It was designed to calculate astronomical positions. It was discovered in 1901 in the Antikythera wreck off the Greek island of Antikythera, between Kythera and Crete, has been dated to c. 100 BC. Devices of a level of complexity comparable to that of the Antikythera mechanism would not reappear until a thousand years later. Many mechanical aids to calculation and measurement were constructed for astronomical and navigation use; the planisphere was a star chart invented by Abū Rayhān al-Bīrūnī in the early 11th century. The astrolabe was invented in the Hellenistic world in either the 1st or 2nd centuries BC and is attributed to Hipparchus. A combination of the planisphere and dioptra, the astrolabe was an analog computer capable of working out several different kinds of problems in spherical astronomy. An astrolabe incorporating a mechanical calendar computer and gear-wheels was invented by Abi Bakr of Isfahan, Persia in 1235. Abū Rayhān al-Bīrūnī invented the first mechanical geared lunisolar calendar astrolabe, an early fixed-wired knowledge processing machine with a gear train and gear-wheels, c. 1000 AD.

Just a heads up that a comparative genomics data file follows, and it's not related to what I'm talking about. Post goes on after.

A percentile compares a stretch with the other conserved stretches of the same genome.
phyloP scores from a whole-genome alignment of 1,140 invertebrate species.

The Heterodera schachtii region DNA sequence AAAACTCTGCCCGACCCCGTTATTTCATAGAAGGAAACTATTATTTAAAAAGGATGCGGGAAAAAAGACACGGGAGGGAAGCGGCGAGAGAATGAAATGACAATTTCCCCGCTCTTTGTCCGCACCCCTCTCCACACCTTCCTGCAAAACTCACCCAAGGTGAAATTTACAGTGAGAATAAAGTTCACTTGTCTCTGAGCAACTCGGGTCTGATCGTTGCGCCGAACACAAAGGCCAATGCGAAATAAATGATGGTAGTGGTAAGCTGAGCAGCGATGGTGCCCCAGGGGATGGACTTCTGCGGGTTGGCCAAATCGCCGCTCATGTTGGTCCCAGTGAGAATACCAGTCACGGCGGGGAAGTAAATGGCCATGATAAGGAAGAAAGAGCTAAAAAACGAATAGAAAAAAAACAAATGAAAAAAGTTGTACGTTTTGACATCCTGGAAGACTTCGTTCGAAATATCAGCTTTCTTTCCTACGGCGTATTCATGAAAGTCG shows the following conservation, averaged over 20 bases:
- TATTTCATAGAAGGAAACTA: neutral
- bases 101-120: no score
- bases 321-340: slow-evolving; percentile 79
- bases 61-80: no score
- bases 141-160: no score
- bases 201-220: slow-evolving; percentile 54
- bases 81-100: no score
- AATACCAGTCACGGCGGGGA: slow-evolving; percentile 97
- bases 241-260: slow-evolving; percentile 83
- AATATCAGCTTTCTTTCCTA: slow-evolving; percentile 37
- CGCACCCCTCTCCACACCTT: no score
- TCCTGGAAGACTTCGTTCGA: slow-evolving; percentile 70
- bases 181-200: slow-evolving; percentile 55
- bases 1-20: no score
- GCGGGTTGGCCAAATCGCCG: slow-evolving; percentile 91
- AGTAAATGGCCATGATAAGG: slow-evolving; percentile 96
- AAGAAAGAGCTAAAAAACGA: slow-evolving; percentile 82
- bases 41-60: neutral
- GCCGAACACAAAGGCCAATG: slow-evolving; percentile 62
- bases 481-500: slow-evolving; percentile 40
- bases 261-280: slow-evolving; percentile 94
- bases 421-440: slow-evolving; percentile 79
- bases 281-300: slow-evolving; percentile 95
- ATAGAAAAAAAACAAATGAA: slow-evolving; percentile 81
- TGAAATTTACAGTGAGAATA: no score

The sector, a calculating instrument used for solving problems in proportion, trigonometry and division, for various functions, such as squares and cube roots, was developed in

Simulation

A simulation is an approximate imitation of the operation of a process or system. This model is a well-defined description of the simulated subject, represents its key characteristics, such as its behaviour and abstract or physical properties; the model represents the system itself. Simulation is used in many contexts, such as simulation of technology for performance optimization, safety engineering, training and video games. Computer experiments are used to study simulation models. Simulation is used with scientific modelling of natural systems or human systems to gain insight into their functioning, as in economics. Simulation can be used to show the eventual real effects of alternative conditions and courses of action. Simulation is used when the real system cannot be engaged, because it may not be accessible, or it may be dangerous or unacceptable to engage, or it is being designed but not yet built, or it may not exist. Key issues in simulation include the acquisition of valid source information about the relevant selection of key characteristics and behaviours, the use of simplifying approximations and assumptions within the simulation, fidelity and validity of the simulation outcomes.